They seem to have been a peaceful people, living chiefly on fish, fruit, grain and vegetables. The population was definitely a mixed one, Semitic and Sumerian, sons of Shem and of Ham (Oxford University Museum possesses the skeletal remains of seven of these people, contemporaries in their lifetime of Eber and Peleg). Two dynasties of 'kings', more properly city governors, reigned simultaneously, one over the Semitic element and one over the Sumerians and it was two of the earliest Semitic rulers whose names reveal their worship of the one true God. One remark of Watelin ('The Excavations at Kish." Vol. 4) in this respect is illuminating. In discussing their burial customs he says "the rituals which attended the burials reveal belief in a future life". It is so often claimed by supposed authorities that early man had no belief in resurrection or a future life. This testimony to their understanding of the doctrine at so early a date, nearly three thousand years before Christ, is valuable.
It is quite possible that Kish was the hometown of the patriarch Eber. Genesis gives no clue whatever in respect to any of the patriarchs until it comes to Abraham six centuries later living in Ur of the Chaldees, a hundred miles to the south. But in Eber's day the people of Shem were hardly likely to have got so far south as Ur. At the dispersal from Babel, Arphaxad son of Shem migrated with his people some hundred miles northward where they eventually founded and developed the city and nation of Mari, which was coming into existence in Eber's time. But some of them were continually trickling back into the Plain of Shinar and Kish was at least fifty per cent Semitic, of Arphaxad. There is one very good reason for associating either Eber or his son Peleg with the city of Kish. It is, in all probability, the city where the stories of Eden, the Flood, and the Tower of Babel were first written down in the form in which we have them today. No one is more likely to have been the writer than one or other of those two men.
Kish is the place where the oldest writing at present known has been found. Several other places, Uruk, Shuruppak, Elam, run it close but Kish does seem to be the oldest. It was a long time before the knowledge and practice of writing penetrated to the Semites of the north. The wise men of today declare that this is when writing was invented; at no previous time did man know how to write. From the Bible point of view this may be questionable. Gen.5 speaks of "the book of the generations of Adam" which seems to imply the practice of writing. It has often been remarked that the narrative of the Flood bears all the signs of having been written by an observer at the time of the event itself. It is hardly conceivable that the human race should have endured the two thousand years before the Flood without learning how to record its thoughts on paper or its then equivalent. On the other hand the early form of writing found at Kish and elsewhere is elementary and immature, without grammatical distinctions or many of the parts of speech which are necessary to a valid written language. It was another four centuries before the Sumerians arrived at that stage in their inscribed clay tablets and so far as the present store of knowledge is concerned no one could be blamed for asserting that this is where writing originated. Does the answer to the conundrum lie in the circumstances of the early post-Flood world? Noah and his sons, emerging from the Ark, may well have possessed the art of writing but in the new world numbers were few, all of one family. There was a need of labour to obtain necessities of life and there would be no urgency, time, nor inclination to practise the art of writing. After several generations it might easily have happened that none, or at least but a few, knew how to write or read. So the art was lost, to be recovered in the days of Eber when men were multiplying fast, trade developed with distant peoples and need for writing became evident.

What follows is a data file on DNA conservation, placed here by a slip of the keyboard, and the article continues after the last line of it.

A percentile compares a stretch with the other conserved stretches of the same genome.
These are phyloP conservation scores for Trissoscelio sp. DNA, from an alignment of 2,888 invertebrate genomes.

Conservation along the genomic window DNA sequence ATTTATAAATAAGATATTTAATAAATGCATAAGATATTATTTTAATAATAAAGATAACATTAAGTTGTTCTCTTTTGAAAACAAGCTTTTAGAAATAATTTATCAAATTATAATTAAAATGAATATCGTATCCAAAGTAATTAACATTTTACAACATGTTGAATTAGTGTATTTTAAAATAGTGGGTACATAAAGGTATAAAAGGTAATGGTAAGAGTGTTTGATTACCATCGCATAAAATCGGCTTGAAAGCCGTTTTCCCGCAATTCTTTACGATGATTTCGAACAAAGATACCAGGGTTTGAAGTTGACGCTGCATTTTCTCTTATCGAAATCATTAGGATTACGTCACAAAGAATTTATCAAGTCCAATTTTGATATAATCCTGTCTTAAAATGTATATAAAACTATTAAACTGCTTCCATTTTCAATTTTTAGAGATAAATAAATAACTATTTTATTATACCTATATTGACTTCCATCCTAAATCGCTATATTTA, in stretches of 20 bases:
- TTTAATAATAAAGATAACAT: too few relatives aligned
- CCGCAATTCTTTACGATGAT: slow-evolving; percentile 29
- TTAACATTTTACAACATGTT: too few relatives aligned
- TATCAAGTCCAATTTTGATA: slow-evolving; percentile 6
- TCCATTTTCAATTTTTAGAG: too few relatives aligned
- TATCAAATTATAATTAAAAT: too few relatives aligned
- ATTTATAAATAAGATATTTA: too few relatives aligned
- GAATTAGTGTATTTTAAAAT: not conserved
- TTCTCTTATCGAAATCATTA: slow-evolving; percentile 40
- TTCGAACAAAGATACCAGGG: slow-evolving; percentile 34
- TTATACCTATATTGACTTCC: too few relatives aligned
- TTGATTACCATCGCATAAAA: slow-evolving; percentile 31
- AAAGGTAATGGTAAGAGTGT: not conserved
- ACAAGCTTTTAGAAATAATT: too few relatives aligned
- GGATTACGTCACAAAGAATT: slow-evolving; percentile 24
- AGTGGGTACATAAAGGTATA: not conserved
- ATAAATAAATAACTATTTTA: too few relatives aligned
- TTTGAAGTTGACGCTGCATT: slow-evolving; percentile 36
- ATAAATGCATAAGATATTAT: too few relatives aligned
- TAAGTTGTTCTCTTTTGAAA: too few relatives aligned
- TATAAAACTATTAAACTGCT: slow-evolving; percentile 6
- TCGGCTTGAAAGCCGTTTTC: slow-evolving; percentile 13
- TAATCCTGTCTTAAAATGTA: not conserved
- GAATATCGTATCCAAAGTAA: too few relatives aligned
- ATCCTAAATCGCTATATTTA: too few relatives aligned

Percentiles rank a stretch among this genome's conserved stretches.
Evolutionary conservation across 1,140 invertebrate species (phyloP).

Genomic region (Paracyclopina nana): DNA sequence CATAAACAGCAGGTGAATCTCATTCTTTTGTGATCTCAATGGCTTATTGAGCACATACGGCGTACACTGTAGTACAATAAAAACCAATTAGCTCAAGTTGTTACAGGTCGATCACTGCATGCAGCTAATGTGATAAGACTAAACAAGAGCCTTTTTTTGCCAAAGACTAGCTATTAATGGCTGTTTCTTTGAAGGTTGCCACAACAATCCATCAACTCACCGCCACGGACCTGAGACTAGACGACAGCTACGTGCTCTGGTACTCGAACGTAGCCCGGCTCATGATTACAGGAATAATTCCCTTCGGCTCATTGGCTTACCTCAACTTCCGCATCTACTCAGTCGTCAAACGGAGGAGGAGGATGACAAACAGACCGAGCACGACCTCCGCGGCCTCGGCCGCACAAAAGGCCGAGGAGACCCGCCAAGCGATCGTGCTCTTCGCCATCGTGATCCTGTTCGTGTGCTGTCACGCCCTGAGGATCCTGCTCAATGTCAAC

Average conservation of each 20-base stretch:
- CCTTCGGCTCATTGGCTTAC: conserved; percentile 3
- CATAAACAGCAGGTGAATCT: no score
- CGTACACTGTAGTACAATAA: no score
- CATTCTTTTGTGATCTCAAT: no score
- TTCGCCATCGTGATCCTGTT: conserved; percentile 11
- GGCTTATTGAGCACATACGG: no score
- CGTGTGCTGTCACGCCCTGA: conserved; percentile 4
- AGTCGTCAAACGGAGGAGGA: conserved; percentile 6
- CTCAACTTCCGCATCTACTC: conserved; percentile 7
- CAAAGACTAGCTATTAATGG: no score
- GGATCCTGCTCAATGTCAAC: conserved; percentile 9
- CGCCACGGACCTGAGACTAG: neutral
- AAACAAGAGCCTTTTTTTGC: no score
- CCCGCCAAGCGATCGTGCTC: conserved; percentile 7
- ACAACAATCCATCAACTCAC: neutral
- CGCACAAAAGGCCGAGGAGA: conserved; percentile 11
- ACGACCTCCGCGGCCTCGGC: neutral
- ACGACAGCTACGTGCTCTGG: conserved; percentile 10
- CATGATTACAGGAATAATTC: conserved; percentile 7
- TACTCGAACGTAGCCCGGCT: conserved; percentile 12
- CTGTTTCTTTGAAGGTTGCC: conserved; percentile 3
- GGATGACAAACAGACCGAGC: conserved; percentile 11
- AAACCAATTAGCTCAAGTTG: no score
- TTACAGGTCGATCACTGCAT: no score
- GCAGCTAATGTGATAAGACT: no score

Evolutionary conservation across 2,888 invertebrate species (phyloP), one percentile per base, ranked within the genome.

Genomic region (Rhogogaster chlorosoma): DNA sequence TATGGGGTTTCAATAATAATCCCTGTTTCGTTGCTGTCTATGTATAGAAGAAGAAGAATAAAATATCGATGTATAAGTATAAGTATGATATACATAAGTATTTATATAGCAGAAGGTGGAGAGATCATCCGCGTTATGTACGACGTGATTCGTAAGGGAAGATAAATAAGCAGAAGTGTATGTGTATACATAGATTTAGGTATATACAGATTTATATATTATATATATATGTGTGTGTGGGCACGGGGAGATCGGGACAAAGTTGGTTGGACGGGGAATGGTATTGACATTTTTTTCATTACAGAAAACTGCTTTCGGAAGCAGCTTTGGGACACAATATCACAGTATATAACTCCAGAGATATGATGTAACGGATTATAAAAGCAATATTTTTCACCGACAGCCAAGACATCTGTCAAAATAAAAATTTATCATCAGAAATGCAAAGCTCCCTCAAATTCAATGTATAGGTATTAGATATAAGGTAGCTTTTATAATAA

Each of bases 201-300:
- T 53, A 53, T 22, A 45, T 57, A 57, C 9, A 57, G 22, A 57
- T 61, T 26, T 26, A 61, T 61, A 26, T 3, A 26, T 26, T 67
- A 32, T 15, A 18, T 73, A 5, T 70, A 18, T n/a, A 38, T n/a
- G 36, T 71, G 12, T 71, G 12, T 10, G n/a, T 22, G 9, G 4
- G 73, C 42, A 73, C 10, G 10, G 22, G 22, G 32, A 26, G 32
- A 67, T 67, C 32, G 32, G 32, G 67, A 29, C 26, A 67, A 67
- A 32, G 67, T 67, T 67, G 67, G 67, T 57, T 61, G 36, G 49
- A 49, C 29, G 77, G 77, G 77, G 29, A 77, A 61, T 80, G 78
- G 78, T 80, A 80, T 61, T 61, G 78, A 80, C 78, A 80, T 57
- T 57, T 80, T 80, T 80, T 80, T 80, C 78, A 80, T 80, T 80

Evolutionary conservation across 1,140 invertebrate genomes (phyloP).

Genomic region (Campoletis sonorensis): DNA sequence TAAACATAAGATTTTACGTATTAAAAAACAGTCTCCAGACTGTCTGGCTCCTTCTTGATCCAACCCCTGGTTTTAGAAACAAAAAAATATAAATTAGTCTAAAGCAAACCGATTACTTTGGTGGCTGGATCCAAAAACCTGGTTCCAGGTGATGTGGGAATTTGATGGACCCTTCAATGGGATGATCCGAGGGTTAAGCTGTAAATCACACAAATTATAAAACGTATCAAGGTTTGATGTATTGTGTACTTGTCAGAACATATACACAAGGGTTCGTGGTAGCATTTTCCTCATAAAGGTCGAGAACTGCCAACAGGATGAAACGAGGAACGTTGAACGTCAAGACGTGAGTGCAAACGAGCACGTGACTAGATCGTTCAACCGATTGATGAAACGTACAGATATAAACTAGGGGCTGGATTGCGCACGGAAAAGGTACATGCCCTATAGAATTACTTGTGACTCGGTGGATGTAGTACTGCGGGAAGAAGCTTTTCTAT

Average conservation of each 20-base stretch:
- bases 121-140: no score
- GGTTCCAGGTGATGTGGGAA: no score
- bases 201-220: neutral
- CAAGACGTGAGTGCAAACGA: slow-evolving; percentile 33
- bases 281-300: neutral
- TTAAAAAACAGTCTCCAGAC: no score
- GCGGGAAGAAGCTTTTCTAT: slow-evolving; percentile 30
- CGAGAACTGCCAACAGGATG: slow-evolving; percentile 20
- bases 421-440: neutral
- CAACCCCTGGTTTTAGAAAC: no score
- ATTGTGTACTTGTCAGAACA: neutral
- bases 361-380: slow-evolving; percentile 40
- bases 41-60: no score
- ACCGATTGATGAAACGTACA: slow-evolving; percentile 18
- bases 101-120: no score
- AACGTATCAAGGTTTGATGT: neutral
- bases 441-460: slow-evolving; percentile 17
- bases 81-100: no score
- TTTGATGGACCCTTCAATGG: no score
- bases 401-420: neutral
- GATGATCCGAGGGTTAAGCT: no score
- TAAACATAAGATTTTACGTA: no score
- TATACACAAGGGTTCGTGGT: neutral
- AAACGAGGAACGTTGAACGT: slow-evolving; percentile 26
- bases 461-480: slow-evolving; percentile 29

A much more recent instance may serve to illustrate this point. In the fifth century AD, Romans withdrew from Britain, after a period of rule of some five hundred years. The declining power of the Roman empire led to the recalling of the legions leaving Britons and the Roman civilian farmers to their own devices. They left behind them an orderly and civilised country, the population of which was literate, everybody could read and write. The Saxons, Angles and Jutes, illiterate barbarians from the Continent, overran the country and destroyed the British-Roman civilisation they supplanted. For another five hundred years ordinary people became illiterate, unable to read and or write. The only places where literacy survived were the monasteries and abbeys where the monks, secluded from the world, preserved the ancient books and the ancient knowledge. Not till the Norman conquest did literacy return to Britain.
Did something like this happen in the days after the Flood, and was it the generation of Eber, five hundred years later, which saw the first attempts at reviving the lost art? In such case, just as the monks of the fifth century AD preserved the old writings until better days should come, so it may be surmised, did some line of reverential men preserve the ancient records handed down from the days of Noah and the antediluvians. No line would be more appropriate and none more probable, than the line of Shem which led eventually to Abraham and then to Israel, to whom says Paul, "were committed the oracles of God." (Rom.3.2). Hence at the period in question, Eber could be the one having custody of these priceless records, and on him would fall the task of editing and arranging ‑ perhaps translating ‑ them into the form which later on became the early part of Genesis, the first book of the Bible.